At least N19 million and a canoe have been paid as protection levies by 14 different villages in the Anka area of Zamfara State to terrorists who operate between Anka and Bukkuyum.
According to Yusuf Anka, a local reporter for PREMIUM TIMES, many different parts of Anka chipped in to pay the protection cost the militants demanded.
According to him, the terorrists levied the tax on the locals right before the rains began.
He said that the terrorists had asked for the protection fee so that locals may prepare their fields for spring planting.
Mr. Anka claimed that the communities’ members had to save up the money in order to protect themselves from terrorist attacks when they were at work on their fields or in their villages.
Anka ruled over all of the communities, and now they need to pool their resources to ensure their safety. Two months after some municipalities made their payments, others are just now making theirs. Mr. Anka, who has done significant research on terrorism in the North-west, including the recent documentary for BBC Africa Eye, Titled “The Bandit Warlords of Zamfara,” revealed that the total amount paid had reached N19 million and a canoe.
He revealed that the Yar Sabaya community had acquired the canoe. Two rivers plus a few smaller ones surround the city of Anka.
“The bandits demanded that the various communities pool their resources so that they may go about their farming activities without being attacked. Mr. Anka further explained, “This is not the first time that they have been required to pay these levies.”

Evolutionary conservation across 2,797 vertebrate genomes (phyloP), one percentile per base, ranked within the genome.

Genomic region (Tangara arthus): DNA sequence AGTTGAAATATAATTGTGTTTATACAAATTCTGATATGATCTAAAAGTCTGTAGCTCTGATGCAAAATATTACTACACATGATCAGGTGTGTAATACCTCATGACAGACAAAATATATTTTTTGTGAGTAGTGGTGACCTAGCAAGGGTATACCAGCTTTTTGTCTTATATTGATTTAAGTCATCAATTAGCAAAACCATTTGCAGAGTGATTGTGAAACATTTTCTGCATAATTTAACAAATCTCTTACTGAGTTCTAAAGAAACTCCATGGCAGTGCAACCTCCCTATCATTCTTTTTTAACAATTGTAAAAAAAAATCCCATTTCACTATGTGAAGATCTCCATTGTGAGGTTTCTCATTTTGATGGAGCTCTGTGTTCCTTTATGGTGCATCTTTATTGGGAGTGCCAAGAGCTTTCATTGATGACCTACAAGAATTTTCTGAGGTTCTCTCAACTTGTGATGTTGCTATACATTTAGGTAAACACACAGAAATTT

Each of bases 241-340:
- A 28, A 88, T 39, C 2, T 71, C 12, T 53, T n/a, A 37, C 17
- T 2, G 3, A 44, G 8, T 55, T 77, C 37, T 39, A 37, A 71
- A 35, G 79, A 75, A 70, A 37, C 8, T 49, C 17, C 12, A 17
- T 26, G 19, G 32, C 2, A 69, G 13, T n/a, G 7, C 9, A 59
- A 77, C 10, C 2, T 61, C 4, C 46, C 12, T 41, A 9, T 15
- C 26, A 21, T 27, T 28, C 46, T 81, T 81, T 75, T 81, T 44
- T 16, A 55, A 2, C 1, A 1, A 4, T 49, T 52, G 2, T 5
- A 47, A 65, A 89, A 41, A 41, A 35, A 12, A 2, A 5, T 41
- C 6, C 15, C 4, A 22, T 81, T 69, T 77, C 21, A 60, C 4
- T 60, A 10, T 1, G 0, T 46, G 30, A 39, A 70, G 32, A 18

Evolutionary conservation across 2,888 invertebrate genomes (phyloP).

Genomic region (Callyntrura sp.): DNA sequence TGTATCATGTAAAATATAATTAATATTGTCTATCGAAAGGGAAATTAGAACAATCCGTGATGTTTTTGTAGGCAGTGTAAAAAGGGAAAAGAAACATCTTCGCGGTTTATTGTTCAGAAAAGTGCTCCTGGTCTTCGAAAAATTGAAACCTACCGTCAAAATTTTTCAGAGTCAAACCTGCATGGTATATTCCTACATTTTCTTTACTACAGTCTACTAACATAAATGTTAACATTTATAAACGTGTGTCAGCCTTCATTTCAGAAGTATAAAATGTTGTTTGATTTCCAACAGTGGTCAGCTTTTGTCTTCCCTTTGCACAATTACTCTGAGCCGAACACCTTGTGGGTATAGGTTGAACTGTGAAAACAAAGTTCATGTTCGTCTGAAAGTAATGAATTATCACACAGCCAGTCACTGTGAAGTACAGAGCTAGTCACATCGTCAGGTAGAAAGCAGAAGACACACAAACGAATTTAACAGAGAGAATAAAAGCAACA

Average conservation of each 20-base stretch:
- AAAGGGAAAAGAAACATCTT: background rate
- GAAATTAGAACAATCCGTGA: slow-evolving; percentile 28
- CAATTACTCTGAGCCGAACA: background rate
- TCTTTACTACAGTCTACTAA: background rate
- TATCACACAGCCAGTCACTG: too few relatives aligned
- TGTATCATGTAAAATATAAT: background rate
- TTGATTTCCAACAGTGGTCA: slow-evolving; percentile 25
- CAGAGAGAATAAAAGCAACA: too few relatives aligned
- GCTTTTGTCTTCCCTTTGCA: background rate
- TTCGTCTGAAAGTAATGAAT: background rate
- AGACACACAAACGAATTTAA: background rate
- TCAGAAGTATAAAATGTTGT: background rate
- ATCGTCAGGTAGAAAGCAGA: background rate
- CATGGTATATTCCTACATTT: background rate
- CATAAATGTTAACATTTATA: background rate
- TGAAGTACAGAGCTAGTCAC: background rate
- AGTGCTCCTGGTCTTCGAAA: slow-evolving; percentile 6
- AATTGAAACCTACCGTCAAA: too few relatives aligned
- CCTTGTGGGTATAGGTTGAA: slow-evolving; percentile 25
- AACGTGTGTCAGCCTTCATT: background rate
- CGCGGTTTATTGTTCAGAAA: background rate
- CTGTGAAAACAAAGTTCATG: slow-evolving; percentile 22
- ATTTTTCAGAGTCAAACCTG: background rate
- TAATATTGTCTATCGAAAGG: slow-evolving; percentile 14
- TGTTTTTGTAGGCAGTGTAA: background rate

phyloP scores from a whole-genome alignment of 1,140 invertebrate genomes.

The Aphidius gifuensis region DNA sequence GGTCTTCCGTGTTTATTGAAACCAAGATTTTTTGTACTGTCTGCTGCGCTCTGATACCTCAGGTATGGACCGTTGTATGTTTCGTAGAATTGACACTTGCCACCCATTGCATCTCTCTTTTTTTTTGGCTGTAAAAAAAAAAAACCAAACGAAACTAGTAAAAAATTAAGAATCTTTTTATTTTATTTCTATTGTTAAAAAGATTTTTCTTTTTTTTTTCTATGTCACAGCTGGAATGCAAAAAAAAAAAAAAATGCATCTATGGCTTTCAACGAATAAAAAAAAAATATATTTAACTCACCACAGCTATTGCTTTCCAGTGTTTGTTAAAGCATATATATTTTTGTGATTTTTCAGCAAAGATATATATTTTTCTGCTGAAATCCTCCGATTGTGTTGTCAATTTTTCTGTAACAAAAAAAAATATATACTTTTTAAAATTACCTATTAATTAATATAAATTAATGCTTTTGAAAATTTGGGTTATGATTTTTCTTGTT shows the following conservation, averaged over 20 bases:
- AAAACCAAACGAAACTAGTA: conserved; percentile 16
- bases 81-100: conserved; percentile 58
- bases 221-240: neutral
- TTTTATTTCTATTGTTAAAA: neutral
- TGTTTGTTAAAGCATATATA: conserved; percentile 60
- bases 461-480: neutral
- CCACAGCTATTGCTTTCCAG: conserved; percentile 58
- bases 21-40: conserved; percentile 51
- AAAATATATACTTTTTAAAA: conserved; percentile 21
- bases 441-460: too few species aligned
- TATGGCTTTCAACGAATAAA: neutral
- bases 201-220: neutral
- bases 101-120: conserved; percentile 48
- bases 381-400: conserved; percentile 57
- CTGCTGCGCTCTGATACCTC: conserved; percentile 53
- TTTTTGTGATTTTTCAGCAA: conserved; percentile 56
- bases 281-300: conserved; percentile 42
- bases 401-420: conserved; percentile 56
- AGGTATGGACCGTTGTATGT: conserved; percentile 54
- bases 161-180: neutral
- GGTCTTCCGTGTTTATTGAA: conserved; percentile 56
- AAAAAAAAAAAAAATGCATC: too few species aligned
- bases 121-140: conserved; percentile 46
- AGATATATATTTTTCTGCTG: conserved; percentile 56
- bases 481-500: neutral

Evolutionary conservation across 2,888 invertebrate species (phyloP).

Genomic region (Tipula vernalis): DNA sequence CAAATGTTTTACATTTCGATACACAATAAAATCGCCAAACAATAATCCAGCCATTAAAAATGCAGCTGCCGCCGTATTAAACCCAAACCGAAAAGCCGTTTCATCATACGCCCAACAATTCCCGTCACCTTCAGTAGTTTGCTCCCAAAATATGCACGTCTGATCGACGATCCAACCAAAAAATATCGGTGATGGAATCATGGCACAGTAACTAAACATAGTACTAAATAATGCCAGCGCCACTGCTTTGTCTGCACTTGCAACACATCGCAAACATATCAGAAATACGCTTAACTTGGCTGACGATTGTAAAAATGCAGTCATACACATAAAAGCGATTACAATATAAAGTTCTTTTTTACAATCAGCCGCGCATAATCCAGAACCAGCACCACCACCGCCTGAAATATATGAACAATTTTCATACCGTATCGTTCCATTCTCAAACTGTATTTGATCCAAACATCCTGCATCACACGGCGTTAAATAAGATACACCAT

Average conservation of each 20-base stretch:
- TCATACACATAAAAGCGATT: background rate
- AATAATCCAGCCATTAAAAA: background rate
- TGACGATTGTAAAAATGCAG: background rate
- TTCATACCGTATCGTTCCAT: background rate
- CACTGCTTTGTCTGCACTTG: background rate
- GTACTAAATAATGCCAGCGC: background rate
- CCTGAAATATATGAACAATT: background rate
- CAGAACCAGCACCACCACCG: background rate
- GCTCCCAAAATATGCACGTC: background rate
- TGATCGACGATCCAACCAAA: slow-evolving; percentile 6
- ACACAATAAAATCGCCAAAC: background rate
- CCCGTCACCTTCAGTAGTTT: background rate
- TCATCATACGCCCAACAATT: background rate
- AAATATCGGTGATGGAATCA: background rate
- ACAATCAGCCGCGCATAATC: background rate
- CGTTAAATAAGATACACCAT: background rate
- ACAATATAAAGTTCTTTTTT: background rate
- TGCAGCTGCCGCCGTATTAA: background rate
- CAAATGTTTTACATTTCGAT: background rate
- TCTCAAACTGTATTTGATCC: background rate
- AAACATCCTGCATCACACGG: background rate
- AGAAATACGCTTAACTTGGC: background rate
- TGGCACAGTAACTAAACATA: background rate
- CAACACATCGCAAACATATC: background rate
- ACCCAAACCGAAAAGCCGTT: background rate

Jargaba N1.6m, Birnin doki N1m, Tangaram N1.5m (and later added the sum of N2.5m), Jarkuka N1.5m, Tuntuja N500,000, Tsafta N1m, Tudun magaji N2m, Kadaddaba N820,000, Tudun kudaku N950,000, Gargam N1m, Kwanar Maje N900,000, Yar tumaki N1m, Bawar
A respected member of the Anka community, who wished to remain anonymous for fear of reprisal, confirmed that locals were aware of the protection fees levied by the terrorists.
“It’s common knowledge among the citizens of Anka that the bandits prey upon helpless villagers. They would keep asking for similar levies so that the locals could travel to their farms during the wet season, he said.
But he was concerned that the terrorists would still cause harm to the locals, especially during harvest.
Although protection levies might seem like a good idea, terrorists might still assault farmers as they bring in their harvest and demand a cut. But then, there’s no point in asking locals not to give the terrorists what they want, he argued.
The state of Zamfara in Nigeria’s North-West is one of the most dangerous places in the country.
Terror gangs across the region are responsible for crimes such as cattle rustling, kidnapping for ransom, and armed robbery. The actions of these terrorist organisations have resulted in the deaths of thousands and the forced relocation of many more.
Mohammed Shehu, the police spokesman for Zamfara State, did not return calls or texts on the villages’ payments for security.